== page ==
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Mudville Offers Preview as Selection Sunday Nears

Column by David Berl
and Jeremy Cohen
Sports Columnists

While the beginning of March is usually a time when baseball fans are buzzing and the boys of summer are returning to the diamond, this year, it has a different feel. With Mike "enough" Aldrete batting cleanup in place of Ken Griffey Jr., we will not even dignify this ghost of the national pasttime with a response or a preview.

If you are truly curious about whether second baseman Billy "Norman" Bates can lead the Brewers to the pennant over Darryl Robinson and the Red Sox, we present you with two options: Ask Peter Gammons, who probably knows how many times Yankee pitcher Guillermo "don't call me Willie" Hernandez brushed his teeth last year, or get a real life, and pay attention to the greatest sport still existing - college hoops, which is now entering tournament weekend, otherwise known as a couch potatoes' dream come true.

To help guide you through the multitude of big tournaments, we offer the following preview.

We begin with the best conference top to bottom in recent college history, the ACC. This weekend's semifinal and final round in Charlotte may not be the last meeting for the conference's four strongest teams, as Wake Forest, North Carolina, Maryland, and Virginia all have a legitimate chance to make it to the Big Dance's Final Four.

This weekend, however, the Tar Heels should reign, as Jerry Stackhouse, Rasheed Wallace, and the rest of Dean's boys will be looking to avenge recent losses to all the three other teams. The most recent loss, which came at the hands of the aformentioned Tim Duncan "Doughnuts" and the Deacons, cost Carolina sole possession of the regular season title, but the post-season tournaments will be much harder to wrestle away from Chapel Hill.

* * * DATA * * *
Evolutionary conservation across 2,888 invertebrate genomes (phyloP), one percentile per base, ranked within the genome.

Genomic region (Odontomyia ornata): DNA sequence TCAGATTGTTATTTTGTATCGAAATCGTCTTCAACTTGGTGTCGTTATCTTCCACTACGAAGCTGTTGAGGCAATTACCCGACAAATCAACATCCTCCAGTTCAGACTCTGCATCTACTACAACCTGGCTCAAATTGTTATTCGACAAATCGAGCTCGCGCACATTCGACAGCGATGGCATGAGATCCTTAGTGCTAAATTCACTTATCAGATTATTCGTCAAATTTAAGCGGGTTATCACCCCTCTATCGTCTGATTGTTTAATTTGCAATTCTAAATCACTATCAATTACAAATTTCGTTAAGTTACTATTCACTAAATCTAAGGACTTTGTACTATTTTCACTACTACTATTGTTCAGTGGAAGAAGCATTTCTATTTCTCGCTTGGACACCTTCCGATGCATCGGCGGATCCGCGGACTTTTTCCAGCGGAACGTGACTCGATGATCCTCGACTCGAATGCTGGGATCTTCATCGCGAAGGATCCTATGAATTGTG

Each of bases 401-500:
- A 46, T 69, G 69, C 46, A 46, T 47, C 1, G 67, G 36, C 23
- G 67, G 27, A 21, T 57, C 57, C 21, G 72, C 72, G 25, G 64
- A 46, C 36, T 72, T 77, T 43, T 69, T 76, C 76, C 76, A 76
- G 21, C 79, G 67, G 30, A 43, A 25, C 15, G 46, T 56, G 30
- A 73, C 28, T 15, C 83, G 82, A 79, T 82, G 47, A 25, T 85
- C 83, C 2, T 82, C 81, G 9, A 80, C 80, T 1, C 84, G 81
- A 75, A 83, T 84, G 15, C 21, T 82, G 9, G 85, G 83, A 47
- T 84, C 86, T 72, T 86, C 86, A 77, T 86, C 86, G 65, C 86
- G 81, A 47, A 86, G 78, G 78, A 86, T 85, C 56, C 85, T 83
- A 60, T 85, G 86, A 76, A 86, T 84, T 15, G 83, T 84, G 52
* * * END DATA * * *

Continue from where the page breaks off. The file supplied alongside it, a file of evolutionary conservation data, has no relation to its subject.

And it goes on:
The Big East tournament usually has more surprises in store than the exchange market, unless one is viewing from the perspective of an inexperienced investor playing with $30 billion. Last year, the Providence Friars pulled off a miraculous upset, but Michael Smith is gone, and lightning rarely strikes twice.

The vote here is for the Connecticut Huskies to pull it together before tournament time, with Ray Allen and Deron Scheffer leading the way after disappointing regular season finishes.

The Southeastern conference is deeper than usual this year, with Alabama and Mississippi State having surprisingly strong campaigns. However, the cream of the Dixieland crop remains Arkansas and Kentucky, who should meet in the championship game on Sunday.

Although Kentucky has had the better season, Corliss Williamson and the Hogs are peaking at the right time, and should take the conference tournament once again. Both teams should make some noise in the tournament, even if the noise is the annoying, patently imbecilic chant of "Hog Suey."

The last major conference with a post-season tournament this weekend is the Big Eight. The most overlooked conference in the country has several impressive teams, not the least of which is a revitalized Oklahoma program that found out first hand what discarding an atrocious coach can do for a program. Although Kansas won the regular season title with an impressive win over Oklahoma State, the tide will turn back in the Cowboys' favor this weekend.

After all, there is only one Big Country in Big 8 Country, and Greg Oestertag is not his name. Take the R&R combination - no, not the rest and relaxation that everyone here needs, but Reeves and Rutheford, for the Big 8 title.

As an extra bonus to our loyal Iowa State following, we in Mudville would like to present our not-so-all-American awards rewarding those players who deserve far more attention than they actually receive.

Italian American #1: Alabama Center Antonio McDyessini. In the words of a New Orleans cab driver who shall go nameless, "He can flat out fly." McDyess is the latest heir to the throne of Crimson Tide thoroughbreds coached by the underachieving Wimp "Bread and Water" Sanderson. He is destined to fill the rather large footsteps of Latrell Sprewell and Robert Horry and become an NBA star upon shedding his Bible belt.

Italian American #2: DePaul Forward Tom Kleinschmidtoni. T.K., as he affectionately dubbed, has become something of a cult hero to midwestern basketball fans. He leads the Blue Demons in scoring, assists, rebounding and steals and is well on his way to Great Midwestern Conference Player of the Year honors. A probable first round pick, we in Mudville can only pray that if his basketball skills some day run sour, we can purchase a bratwurst and a cream puff from him in the stands at a Chicago Bears game.